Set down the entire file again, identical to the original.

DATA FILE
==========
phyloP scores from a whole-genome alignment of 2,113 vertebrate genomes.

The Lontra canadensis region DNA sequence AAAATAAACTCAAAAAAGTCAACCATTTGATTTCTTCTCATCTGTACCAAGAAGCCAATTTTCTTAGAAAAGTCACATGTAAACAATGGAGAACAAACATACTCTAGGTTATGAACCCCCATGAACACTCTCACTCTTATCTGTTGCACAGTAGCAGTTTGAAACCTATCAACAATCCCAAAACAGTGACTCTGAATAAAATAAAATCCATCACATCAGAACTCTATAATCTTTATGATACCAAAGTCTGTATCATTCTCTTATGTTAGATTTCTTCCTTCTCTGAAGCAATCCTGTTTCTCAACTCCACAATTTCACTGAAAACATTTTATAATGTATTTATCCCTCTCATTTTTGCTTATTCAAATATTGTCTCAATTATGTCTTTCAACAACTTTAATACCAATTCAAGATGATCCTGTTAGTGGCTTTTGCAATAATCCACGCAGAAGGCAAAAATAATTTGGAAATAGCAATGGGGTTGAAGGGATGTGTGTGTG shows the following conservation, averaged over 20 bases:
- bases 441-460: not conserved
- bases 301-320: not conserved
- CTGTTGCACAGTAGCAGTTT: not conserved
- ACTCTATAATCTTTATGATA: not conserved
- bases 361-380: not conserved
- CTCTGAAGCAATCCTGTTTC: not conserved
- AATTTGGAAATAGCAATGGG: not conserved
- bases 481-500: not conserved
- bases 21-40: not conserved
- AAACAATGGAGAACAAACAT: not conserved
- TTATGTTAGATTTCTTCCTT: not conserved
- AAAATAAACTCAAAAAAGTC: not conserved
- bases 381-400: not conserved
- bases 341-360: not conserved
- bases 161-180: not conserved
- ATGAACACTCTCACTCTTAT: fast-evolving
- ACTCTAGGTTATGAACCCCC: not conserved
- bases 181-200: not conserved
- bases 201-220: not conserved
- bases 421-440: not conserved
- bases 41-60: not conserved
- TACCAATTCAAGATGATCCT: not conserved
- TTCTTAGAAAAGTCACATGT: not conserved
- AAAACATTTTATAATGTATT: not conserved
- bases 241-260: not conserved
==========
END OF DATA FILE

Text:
phyloP scores from a whole-genome alignment of 2,113 vertebrate genomes.

The Lontra canadensis region DNA sequence AAAATAAACTCAAAAAAGTCAACCATTTGATTTCTTCTCATCTGTACCAAGAAGCCAATTTTCTTAGAAAAGTCACATGTAAACAATGGAGAACAAACATACTCTAGGTTATGAACCCCCATGAACACTCTCACTCTTATCTGTTGCACAGTAGCAGTTTGAAACCTATCAACAATCCCAAAACAGTGACTCTGAATAAAATAAAATCCATCACATCAGAACTCTATAATCTTTATGATACCAAAGTCTGTATCATTCTCTTATGTTAGATTTCTTCCTTCTCTGAAGCAATCCTGTTTCTCAACTCCACAATTTCACTGAAAACATTTTATAATGTATTTATCCCTCTCATTTTTGCTTATTCAAATATTGTCTCAATTATGTCTTTCAACAACTTTAATACCAATTCAAGATGATCCTGTTAGTGGCTTTTGCAATAATCCACGCAGAAGGCAAAAATAATTTGGAAATAGCAATGGGGTTGAAGGGATGTGTGTGTG shows the following conservation, averaged over 20 bases:
- bases 441-460: not conserved
- bases 301-320: not conserved
- CTGTTGCACAGTAGCAGTTT: not conserved
- ACTCTATAATCTTTATGATA: not conserved
- bases 361-380: not conserved
- CTCTGAAGCAATCCTGTTTC: not conserved
- AATTTGGAAATAGCAATGGG: not conserved
- bases 481-500: not conserved
- bases 21-40: not conserved
- AAACAATGGAGAACAAACAT: not conserved
- TTATGTTAGATTTCTTCCTT: not conserved
- AAAATAAACTCAAAAAAGTC: not conserved
- bases 381-400: not conserved
- bases 341-360: not conserved
- bases 161-180: not conserved
- ATGAACACTCTCACTCTTAT: fast-evolving
- ACTCTAGGTTATGAACCCCC: not conserved
- bases 181-200: not conserved
- bases 201-220: not conserved
- bases 421-440: not conserved
- bases 41-60: not conserved
- TACCAATTCAAGATGATCCT: not conserved
- TTCTTAGAAAAGTCACATGT: not conserved
- AAAACATTTTATAATGTATT: not conserved
- bases 241-260: not conserved